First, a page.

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The Poets

December 29, 2010

The House on the Hill - A Villanelle

The villanelle is a poetic form that, aside from blank verse, that I consider to be one of the most difficult to handle. They consist of 19 lines that are broken up into five tercets and a concluding quatrain. Villanelles are usually done in iambic pentameter, but I’ve seen them done using several different types of meter (e.g. the poem considered here revolves around a trimeter).

The rhyme scheme is the most trying aspect of the poem: aba aba aba aba aba abaa. Seems somewhat simple on the surface, but it becomes exceedingly complicated due to the alternating refrain that weaves itself throughout the entire poem: aba aba aba aba aba abaa. Another way to write the structure is this: A1bA2 abA1 abA2 abA1 abA2 abA1A2 (where ‘A’ = the refrain).

As I mentioned in a previous post:

In other words, the first refrain (the first line) is repeated in lines 6, 12, and 18; while the second refrain (the third line) is repeated in lines 9, 15, and 19. Meanwhile, to add to the difficulty, the composer has to maintain 7 rhymed words on the one hand, 6 rhymed words on the other, while puzzling in the refrains so that the poem makes sense as the meaning of the refrains alternate ...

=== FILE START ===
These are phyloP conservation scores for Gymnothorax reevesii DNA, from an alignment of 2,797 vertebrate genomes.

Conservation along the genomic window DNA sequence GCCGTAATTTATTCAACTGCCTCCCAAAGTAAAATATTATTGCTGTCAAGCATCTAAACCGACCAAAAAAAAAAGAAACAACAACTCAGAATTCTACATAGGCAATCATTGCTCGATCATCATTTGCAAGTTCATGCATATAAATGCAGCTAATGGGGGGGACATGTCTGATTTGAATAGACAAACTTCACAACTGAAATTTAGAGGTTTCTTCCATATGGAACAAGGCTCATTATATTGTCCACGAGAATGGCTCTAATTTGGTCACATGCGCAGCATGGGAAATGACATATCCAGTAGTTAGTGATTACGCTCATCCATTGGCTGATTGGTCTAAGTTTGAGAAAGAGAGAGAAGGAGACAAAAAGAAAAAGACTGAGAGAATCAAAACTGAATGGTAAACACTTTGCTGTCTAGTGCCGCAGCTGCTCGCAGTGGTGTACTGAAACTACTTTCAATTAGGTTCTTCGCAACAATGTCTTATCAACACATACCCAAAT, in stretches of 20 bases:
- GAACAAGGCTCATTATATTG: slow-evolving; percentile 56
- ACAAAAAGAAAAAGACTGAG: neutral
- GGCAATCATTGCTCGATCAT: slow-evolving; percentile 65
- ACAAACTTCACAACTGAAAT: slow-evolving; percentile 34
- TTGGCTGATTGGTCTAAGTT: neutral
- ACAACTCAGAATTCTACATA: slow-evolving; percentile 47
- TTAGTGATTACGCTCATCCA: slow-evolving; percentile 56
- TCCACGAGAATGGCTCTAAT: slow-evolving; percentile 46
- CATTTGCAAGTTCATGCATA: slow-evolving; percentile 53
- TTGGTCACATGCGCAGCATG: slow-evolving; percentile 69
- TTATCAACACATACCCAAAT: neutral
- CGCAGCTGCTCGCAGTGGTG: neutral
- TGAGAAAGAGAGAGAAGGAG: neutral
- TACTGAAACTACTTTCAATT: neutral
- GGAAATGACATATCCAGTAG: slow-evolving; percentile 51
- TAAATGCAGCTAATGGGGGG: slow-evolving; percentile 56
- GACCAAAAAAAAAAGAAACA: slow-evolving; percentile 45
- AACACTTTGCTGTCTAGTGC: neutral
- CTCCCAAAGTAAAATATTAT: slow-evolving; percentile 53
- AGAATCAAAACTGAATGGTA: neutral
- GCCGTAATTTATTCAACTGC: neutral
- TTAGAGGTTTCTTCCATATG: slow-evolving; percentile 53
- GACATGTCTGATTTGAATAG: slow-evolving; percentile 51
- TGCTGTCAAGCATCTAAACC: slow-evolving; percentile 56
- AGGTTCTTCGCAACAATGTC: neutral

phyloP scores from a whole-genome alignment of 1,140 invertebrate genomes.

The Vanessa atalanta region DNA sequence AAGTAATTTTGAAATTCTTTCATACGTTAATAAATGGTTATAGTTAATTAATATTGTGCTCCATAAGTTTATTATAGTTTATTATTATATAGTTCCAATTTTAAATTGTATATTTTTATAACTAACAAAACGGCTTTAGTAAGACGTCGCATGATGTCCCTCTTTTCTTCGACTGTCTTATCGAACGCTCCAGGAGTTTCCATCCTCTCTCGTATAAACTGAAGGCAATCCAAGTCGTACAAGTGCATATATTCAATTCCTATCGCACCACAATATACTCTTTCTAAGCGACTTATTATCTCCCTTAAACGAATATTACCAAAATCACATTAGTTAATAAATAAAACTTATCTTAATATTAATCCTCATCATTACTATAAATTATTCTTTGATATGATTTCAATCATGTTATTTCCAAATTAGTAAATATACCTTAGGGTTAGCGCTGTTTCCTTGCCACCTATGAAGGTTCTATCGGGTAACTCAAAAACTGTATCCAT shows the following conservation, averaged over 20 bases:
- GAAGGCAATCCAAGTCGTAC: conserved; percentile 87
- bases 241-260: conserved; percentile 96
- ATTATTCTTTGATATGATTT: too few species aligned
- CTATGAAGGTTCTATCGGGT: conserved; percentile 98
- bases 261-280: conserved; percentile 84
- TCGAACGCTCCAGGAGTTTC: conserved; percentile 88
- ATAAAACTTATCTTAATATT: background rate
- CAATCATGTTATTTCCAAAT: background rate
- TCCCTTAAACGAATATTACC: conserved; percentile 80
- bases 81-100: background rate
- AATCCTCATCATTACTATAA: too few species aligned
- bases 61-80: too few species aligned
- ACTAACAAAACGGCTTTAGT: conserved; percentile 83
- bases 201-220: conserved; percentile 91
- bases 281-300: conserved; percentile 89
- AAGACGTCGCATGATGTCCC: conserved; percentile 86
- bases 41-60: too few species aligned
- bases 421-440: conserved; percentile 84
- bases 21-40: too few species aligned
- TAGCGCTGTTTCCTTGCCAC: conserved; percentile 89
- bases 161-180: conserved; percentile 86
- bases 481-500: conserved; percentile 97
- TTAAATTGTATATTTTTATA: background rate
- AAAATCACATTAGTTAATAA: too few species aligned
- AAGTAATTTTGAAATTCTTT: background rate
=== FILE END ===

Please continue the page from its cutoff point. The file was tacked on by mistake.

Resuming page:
Below is a villanelle written by Edwin Arlington Robinson- one of the first villanelles I came across.

It is said that the poem is a bleak reflection on death and the seeming isolation that follows thereafter (apparently Robinson experienced the death of almost every immediate family member very early on). The ‘house’ may represent an actual house he grew up in as he experienced these tragedies, or, ‘house’ may very well be a euphemism for the Oak Grove Cemetery plot purchased for the family. What do you think?

Anyhow, here is that poem- enjoy the structure!



The House ong the Hill

They are all gone away,
The house is shut and still,
There is nothing more to say.

Through broken walls and gray
The winds blow bleak and shrill:
They are all gone away.

Nor is there one today
To speak them good or ill:
There is nothing more to say.

Why is it then we stray
Around the sunken sill?
They are all gone away.

And our poor fancy-play
For them is wasted skill:
There is nothing more to say.

There is ruin and decay
In the House on the Hill
They are all gone away,
There is nothing more to say.

1 comment:

Nancy said...

Knowing the history of the demise of his family, it feels to me as if the house dually represents the actual house as well as the family unit. It reeks of the desolation and burden of having no one to carry on the family stories. "There is nothing left to say" - the end of a lineage.

I'd like to know more about stanzas 4 and 5... they seem to allude to some unresolved family strife that that now seems meaningless.

A very haunting and sad piece.

As of April 9th, 2010